Chris Wilson picks 10 wines that he would and has returned to away from the spittoons and note-takers – wines to buy and bring into the home… surely the greatest mark of respect that any wine expert can give to a winemaker, even if they do have a top-knot. And so to distil 12 months of tasting, of drinking, of sensory thrills into 10 wines.
Chablis, Chablis, Chablis… low supply, high demand, price increases, difficulty sourcing, everybody is talking about Chablis and the problems with it going into the New Year. But is the situation as tricky as some are making out, and what alternatives are on offer to satisfying customers hungry for this famous mineral-and-steel driven white? Chris Wilson quizzed a handful of importers and on-trade specialists – large and small – to get to the bottom of it.
The wine expert’s life isn’t all wine and roses, well, it is largely all wine to be fair. But tasting raw, unfinished wine samples can be tough. Chris Wilson takes us through a fascinating tasting with Ramón Bilbao winemaker Radolfo Bastida, who had deconstructed his Rioja blend to show what effect altitude has on each specific plot of vines and why it is important to the future of his wines.
Muck Rack makes it simple to find people, tweets, or articles that mention any name, keyword, company, hashtag etc. We've compiled this guide to help you make the most of your search.
Selecting a term
Start searching tweets, articles from media outlets, articles mentioned in tweets, journalists'
names, titles and bios with some suggested searches:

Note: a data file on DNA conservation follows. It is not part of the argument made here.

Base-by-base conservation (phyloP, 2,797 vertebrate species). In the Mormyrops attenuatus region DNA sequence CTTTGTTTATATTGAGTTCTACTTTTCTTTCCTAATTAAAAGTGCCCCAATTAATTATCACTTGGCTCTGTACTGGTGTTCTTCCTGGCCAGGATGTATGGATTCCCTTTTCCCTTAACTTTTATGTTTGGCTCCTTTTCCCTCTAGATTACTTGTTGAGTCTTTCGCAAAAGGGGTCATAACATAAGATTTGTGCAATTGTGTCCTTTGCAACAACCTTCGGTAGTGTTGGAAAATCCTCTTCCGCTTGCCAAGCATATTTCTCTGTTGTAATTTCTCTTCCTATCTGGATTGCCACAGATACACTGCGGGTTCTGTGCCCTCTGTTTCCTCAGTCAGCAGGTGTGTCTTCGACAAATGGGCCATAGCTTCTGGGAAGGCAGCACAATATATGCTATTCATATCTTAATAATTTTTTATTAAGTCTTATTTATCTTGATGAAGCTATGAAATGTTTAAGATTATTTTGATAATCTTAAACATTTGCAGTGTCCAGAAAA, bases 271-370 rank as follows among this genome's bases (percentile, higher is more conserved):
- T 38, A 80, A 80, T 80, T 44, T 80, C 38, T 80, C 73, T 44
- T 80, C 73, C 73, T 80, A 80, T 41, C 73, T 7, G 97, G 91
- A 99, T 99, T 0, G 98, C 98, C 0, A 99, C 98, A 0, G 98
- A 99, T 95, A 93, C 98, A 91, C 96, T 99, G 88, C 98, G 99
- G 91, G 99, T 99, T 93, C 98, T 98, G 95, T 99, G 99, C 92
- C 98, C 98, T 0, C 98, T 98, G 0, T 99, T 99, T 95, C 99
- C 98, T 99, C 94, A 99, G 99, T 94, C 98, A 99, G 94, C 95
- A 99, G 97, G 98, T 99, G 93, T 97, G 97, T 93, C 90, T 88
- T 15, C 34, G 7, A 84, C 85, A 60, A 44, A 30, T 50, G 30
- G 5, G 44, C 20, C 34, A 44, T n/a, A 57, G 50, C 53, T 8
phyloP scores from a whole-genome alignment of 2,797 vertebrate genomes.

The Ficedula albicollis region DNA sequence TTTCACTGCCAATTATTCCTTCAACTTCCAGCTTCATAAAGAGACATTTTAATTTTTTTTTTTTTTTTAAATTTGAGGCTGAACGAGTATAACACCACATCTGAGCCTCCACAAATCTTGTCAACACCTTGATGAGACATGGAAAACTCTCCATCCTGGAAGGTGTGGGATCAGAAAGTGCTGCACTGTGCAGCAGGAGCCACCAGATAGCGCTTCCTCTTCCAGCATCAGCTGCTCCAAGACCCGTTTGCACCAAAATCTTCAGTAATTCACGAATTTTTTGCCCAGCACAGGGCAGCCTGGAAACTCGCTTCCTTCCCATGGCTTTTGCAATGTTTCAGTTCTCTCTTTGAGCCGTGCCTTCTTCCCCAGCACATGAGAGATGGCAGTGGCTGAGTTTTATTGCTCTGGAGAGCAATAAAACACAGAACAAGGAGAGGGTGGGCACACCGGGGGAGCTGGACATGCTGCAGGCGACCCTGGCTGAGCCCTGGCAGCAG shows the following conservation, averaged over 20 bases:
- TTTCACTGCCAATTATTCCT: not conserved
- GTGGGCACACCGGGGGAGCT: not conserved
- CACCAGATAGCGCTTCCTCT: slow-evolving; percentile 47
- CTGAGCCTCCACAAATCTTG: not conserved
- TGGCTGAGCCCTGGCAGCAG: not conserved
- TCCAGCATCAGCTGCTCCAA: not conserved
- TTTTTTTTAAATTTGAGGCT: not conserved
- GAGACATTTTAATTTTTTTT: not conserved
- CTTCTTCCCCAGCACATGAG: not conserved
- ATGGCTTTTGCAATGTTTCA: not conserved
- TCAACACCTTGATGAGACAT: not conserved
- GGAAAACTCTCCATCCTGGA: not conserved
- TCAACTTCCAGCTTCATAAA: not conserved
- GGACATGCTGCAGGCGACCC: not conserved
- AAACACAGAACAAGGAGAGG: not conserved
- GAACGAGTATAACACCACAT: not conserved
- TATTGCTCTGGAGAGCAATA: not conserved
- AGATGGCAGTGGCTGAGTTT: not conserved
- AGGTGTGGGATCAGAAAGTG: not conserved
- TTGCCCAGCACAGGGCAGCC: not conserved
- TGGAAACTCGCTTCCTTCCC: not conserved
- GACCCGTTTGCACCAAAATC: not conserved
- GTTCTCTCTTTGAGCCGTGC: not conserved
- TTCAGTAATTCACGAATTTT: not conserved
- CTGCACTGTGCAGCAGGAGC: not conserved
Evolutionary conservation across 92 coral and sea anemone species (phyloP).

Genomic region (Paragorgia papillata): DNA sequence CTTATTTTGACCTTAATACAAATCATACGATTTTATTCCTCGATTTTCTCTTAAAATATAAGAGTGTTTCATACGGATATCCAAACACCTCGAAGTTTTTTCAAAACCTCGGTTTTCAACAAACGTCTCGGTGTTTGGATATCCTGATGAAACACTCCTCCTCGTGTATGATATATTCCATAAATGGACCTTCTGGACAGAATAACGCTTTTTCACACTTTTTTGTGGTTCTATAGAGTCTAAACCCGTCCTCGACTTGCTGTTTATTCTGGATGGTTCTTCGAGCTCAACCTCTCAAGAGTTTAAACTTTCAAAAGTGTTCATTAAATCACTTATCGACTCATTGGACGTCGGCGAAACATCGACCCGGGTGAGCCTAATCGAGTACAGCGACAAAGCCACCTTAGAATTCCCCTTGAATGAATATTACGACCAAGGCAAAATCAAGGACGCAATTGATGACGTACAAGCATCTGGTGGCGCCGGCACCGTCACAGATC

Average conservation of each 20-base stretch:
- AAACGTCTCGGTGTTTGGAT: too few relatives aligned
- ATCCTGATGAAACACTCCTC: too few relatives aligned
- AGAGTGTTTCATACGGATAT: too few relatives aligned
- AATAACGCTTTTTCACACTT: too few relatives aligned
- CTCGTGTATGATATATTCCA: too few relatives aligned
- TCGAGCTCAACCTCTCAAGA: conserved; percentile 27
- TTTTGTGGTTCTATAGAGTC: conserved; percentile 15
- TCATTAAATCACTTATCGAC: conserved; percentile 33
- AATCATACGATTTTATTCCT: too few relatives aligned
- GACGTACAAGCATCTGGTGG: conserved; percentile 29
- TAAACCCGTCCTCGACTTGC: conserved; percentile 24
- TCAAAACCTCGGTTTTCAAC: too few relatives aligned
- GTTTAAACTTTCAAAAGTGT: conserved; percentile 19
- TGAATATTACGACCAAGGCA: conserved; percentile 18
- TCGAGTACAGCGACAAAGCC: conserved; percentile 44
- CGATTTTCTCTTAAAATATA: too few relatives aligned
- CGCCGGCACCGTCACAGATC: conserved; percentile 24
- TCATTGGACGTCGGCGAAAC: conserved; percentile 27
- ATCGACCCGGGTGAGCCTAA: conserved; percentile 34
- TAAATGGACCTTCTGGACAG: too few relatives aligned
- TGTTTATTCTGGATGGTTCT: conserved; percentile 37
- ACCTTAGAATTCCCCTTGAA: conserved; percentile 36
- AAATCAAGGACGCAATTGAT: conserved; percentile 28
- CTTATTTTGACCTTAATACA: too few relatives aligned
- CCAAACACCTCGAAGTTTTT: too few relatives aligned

Companies or Topics (e.g. iPhone, Microsoft)
Phrases (e.g. "cloud computing") — use quotes to keep the terms together
Twitter handles (e.g. @username) — returns those who have mentioned or replied to
Names (e.g. "David Pogue")
Hashtags (e.g. #sxsw, #london2012)
Bio details (e.g. vegan, Olympics, father)
Muck Rack's Advanced Search allows for many boolean operators.
Find results that mention multiple specified terms, use AND or
+. For example, ensure each result contains both Elon Musk and Mark Zuckerberg by
searching Musk AND Zuckerberg or Musk + Zuckerberg.
Use the operators OR or , to broaden your search when you'd like either of
multiple terms to appear in results. (This is the default behavior of our search when no operators
are used). For example, results will contain either cake or cookie by searching cake OR cookie or cake,cookie
Use NOT or - to subtract results from your search. For
example, searching Disney will yield results about the Walt Disney Company as well as Walt Disney
World Resort. To exclude mentions of Disney World, search for Disney -World or Disney
When using one of these operators with a phrase, enclose it in quotation marks. For example, you can
find results about smartphones excluding Apple's iPhone 4S by searching smartphone -"iPhone
Exact case matching or punctuation
If you're searching for a brand name or keyword that relies on specific punctuation marks or capitalization, you can
find results that match your exact query by adding matchcase: before the keyword you're searching for, like matchcase:E*TRADE .
Use parentheses to separate multiple
boolean phrases. For example, to find journalists talking about having fun in Disney World or
Disneyland, search for ("disney world" OR disneyland) AND fun.
An asterisk can be used to search for any variation of a root word truncated by the asterisk. For example, searching for admin* will return results for administrator, administration, administer, administered, etc.
A near operator is an AND operator where you can control the distance between the words. You can vary the distance the near operation uses by adding a forward slash and number (between 0-99) such as strawberries NEAR/10 "whipped cream", which means the strawberries must exist within 10 words of "whipped cream".